BSsqans-lect15-16 moll

BSsqans-lect15-16 moll - BIS 1B (Winter 2008) Study...

Info iconThis preview shows pages 1–2. Sign up to view the full content.

View Full Document Right Arrow Icon
BIS 1B (Winter 2008) Study question answers: Mollusca Lectures 15 and 16 1. Using what you know about surface area to volume ratios and about countercurrent exchangers, explain why your fingers get colder than your palms on cold days. What does this question have to do with mollusks? Fingers have a much higher surface to volume ratio than does the palm of the hand, thus loose heat more rapidly. Counter current heat exchange in the parallel arteries and veins of the fingers tends to heat the cold venous blood and cool the arterial blood flowing in the fingers. Thus, blood returning to the palm is warmer than it would have been in the fingers. Mollusks use a similar counter current system across their ctenidial gills for more efficient respiration. 2. There is a debate among zoologists about the relationship between annelids and mollusks. Can you summarize the arguments for and against a relationship? Some primitive molluscs have serially repeated gills and other repeated internal structures that resemble the metamerism seen in annelids. Molluscs often have a trochophore larva also seen in marine annelids. Alternatively serial repetition of structure is molluscs is superficial and other nonmetameric marine protostomes have trochophore larvae. Thus molluscs may have diverged from the main protostome lineage before the advent of metamerism and annelids. This is hard to tell because molluscan ancestors were probably soft bodied and left few fossils 3. What is the difference between hermaphroditism and parthenogenesis? What are some possible advantages and disadvantages of each mode of reproduction? (Hint: think in terms of both population numbers and genetic variance.) Hermaphrodites are individuals that possess female and male sexual organs, where as parthenogenesis is unisexual reproduction by females not fertilized by males. The hermaphrodite advantage is that any two individuals in the population can copulate and produce recombinant progeny, but two different individuals may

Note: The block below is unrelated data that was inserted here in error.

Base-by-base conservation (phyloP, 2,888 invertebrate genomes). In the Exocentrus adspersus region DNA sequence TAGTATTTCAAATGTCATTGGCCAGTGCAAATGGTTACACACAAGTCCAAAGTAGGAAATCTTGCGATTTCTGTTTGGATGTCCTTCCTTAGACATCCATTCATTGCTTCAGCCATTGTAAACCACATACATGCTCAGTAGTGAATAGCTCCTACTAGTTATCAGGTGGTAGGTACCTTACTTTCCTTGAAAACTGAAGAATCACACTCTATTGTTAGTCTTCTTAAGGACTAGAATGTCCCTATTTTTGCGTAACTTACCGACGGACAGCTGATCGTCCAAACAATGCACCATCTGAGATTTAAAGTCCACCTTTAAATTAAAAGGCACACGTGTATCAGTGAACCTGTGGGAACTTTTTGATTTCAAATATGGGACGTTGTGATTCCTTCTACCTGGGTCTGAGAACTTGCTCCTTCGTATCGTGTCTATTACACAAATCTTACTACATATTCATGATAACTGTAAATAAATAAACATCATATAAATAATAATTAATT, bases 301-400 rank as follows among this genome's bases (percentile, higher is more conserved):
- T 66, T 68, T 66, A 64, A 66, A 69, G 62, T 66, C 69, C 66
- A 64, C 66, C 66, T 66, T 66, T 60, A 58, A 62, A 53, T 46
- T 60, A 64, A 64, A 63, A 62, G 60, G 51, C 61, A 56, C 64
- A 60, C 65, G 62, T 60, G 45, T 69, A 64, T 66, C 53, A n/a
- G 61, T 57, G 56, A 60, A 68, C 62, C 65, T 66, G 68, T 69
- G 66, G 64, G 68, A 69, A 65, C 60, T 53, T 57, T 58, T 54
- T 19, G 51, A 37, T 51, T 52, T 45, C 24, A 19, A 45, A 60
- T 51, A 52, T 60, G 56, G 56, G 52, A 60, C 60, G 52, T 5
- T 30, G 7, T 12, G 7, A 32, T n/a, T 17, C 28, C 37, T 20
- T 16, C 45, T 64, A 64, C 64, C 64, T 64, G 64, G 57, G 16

Background image of page 1

Info iconThis preview has intentionally blurred sections. Sign up to view the full version.

View Full DocumentRight Arrow Icon
Image of page 2
This is the end of the preview. Sign up to access the rest of the document.

This note was uploaded on 04/15/2008 for the course BIS 1b taught by Professor Kimsey during the Spring '08 term at UC Davis.

Page1 / 4

BSsqans-lect15-16 moll - BIS 1B (Winter 2008) Study...

This preview shows document pages 1 - 2. Sign up to view the full document.

View Full Document Right Arrow Icon
Ask a homework question - tutors are online